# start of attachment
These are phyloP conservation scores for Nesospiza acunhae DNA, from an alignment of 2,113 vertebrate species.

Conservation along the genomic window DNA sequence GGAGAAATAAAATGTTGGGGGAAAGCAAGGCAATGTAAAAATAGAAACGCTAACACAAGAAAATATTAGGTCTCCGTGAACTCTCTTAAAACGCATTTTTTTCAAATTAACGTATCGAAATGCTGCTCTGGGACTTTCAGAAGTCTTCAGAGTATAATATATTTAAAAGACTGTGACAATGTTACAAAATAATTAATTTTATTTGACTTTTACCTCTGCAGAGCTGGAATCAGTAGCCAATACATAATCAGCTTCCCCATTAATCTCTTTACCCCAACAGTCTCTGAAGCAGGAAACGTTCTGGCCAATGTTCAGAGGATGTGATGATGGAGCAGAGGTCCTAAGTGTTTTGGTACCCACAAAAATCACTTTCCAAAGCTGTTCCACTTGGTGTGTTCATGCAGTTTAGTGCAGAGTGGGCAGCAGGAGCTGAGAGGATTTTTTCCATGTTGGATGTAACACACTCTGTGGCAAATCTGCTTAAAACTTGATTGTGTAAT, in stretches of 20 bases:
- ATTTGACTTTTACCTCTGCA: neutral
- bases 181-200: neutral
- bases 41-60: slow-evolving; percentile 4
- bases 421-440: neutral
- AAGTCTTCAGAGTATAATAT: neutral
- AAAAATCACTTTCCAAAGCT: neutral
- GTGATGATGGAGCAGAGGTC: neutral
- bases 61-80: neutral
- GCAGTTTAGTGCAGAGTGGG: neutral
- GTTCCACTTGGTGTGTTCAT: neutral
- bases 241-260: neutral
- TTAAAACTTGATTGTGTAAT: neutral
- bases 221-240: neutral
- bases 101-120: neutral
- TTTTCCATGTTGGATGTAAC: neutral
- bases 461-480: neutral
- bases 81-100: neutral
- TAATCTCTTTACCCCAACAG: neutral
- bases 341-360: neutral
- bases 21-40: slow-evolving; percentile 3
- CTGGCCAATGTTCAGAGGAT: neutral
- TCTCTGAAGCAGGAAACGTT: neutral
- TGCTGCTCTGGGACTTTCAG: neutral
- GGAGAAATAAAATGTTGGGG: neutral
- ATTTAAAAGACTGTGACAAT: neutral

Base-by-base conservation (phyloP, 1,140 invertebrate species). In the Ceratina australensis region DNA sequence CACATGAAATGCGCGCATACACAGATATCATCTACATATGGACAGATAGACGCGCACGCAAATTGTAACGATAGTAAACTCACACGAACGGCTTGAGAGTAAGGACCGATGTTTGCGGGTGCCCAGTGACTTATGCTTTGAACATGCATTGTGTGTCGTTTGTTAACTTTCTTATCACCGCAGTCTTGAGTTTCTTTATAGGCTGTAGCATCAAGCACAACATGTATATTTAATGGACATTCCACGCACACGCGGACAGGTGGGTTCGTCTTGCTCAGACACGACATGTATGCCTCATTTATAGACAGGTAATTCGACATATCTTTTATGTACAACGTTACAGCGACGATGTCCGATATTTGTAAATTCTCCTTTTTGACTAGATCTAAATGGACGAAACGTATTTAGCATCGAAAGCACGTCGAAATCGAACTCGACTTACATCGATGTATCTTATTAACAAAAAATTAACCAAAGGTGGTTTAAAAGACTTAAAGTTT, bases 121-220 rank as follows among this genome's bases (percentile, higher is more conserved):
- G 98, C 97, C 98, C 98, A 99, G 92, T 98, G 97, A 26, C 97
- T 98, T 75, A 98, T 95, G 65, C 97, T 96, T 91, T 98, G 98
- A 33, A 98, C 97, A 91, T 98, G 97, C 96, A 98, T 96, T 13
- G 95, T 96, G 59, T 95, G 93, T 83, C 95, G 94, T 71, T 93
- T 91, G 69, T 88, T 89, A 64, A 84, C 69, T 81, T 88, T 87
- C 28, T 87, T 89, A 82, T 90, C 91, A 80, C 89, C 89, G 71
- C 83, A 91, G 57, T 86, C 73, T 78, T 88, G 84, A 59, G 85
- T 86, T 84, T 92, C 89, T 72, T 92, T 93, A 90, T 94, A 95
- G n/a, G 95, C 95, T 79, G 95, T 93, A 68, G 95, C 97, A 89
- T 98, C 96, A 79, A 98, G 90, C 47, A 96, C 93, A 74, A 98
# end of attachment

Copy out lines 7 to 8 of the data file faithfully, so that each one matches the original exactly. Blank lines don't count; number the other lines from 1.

- AAGTCTTCAGAGTATAATAT: neutral
- AAAAATCACTTTCCAAAGCT: neutral